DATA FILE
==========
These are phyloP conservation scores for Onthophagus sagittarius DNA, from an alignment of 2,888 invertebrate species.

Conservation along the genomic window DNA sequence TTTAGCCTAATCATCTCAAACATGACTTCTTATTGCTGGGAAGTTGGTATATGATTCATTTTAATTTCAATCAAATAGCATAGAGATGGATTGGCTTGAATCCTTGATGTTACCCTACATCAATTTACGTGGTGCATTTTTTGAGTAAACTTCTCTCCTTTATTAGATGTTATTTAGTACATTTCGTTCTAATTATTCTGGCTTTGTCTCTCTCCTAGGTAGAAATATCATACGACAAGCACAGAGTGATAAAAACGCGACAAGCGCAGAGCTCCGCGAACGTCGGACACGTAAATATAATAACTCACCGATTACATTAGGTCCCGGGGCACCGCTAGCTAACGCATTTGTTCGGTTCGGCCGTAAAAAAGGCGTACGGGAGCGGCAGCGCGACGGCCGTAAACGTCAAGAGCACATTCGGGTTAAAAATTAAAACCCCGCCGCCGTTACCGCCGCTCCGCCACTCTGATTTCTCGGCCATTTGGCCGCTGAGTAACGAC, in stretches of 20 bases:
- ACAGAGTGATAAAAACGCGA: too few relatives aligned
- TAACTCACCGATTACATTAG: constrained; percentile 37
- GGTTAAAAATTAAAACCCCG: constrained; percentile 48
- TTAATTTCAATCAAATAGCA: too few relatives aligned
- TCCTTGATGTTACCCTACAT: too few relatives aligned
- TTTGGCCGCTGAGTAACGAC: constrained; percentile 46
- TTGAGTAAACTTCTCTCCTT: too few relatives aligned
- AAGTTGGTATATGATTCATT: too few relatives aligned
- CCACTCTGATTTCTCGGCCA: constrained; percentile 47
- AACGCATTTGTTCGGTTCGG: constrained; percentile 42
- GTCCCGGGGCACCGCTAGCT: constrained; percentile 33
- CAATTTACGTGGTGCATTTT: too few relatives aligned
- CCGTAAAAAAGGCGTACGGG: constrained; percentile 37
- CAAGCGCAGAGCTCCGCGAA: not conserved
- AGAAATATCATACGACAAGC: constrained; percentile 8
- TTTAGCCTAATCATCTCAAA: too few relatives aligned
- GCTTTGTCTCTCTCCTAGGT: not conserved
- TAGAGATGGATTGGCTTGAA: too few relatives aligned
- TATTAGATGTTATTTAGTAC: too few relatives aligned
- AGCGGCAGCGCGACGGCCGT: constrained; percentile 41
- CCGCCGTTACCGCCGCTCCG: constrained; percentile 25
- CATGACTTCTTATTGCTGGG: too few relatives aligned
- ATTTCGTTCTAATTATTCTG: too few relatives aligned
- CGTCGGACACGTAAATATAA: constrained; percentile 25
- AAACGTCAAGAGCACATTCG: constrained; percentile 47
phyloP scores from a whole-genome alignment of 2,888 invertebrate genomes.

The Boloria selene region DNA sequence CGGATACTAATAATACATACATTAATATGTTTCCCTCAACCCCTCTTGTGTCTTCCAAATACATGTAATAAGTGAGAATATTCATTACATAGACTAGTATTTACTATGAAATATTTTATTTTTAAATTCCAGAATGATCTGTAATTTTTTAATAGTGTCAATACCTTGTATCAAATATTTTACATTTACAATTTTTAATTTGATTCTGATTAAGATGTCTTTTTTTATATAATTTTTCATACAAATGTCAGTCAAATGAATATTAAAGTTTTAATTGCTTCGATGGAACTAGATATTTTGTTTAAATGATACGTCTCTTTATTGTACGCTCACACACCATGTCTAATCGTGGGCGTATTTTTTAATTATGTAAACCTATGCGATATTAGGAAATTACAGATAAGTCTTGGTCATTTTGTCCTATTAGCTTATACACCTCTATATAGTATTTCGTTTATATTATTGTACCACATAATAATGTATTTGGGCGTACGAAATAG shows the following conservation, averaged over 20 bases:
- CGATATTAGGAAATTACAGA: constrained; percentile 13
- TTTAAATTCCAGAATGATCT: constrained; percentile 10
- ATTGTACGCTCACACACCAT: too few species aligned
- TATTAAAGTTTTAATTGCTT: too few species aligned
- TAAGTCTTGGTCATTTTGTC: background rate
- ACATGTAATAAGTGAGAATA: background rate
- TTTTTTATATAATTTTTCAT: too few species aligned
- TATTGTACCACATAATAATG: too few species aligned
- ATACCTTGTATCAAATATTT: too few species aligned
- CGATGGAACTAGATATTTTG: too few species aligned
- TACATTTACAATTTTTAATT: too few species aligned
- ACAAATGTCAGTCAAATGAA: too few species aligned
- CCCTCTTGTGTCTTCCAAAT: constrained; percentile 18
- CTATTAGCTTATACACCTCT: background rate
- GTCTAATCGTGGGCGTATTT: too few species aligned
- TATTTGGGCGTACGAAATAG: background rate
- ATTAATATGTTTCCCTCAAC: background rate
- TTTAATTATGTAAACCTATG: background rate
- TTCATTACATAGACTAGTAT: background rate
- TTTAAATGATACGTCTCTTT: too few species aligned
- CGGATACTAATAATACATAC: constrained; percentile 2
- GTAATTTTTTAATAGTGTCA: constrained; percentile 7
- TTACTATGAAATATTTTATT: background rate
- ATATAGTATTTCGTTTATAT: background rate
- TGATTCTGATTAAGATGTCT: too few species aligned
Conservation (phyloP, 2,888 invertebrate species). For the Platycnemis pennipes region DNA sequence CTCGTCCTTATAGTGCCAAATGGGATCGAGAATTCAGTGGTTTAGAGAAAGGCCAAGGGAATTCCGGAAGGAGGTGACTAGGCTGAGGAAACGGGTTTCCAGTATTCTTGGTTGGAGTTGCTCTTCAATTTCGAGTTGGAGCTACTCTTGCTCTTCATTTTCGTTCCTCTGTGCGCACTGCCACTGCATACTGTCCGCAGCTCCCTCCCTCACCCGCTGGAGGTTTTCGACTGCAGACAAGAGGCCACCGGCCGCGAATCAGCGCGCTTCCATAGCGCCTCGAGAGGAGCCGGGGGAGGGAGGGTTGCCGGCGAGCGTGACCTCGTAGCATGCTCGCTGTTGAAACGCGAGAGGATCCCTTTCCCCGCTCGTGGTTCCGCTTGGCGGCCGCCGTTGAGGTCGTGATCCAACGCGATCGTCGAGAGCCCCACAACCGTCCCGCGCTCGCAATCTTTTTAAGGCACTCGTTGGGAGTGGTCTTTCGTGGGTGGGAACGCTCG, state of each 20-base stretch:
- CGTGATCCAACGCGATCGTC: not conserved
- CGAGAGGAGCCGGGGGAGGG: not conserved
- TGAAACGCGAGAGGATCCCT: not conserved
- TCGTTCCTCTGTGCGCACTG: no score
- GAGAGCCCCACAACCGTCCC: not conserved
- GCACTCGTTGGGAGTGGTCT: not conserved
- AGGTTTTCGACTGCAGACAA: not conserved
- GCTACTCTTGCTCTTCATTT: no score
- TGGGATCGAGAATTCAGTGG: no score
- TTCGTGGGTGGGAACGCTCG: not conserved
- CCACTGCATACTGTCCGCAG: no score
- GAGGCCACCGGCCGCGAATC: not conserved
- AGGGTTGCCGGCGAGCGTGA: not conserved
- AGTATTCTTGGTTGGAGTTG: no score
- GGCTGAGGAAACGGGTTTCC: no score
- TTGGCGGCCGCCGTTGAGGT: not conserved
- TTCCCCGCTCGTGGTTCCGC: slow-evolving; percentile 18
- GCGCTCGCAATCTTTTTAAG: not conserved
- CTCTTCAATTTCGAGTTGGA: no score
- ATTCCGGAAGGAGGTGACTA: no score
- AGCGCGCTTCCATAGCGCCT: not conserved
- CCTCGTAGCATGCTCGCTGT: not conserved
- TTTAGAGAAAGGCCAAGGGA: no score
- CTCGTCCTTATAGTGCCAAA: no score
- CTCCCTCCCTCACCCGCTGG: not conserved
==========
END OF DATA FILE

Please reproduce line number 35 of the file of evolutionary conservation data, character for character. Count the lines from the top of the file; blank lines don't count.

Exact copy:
- ACATGTAATAAGTGAGAATA: background rate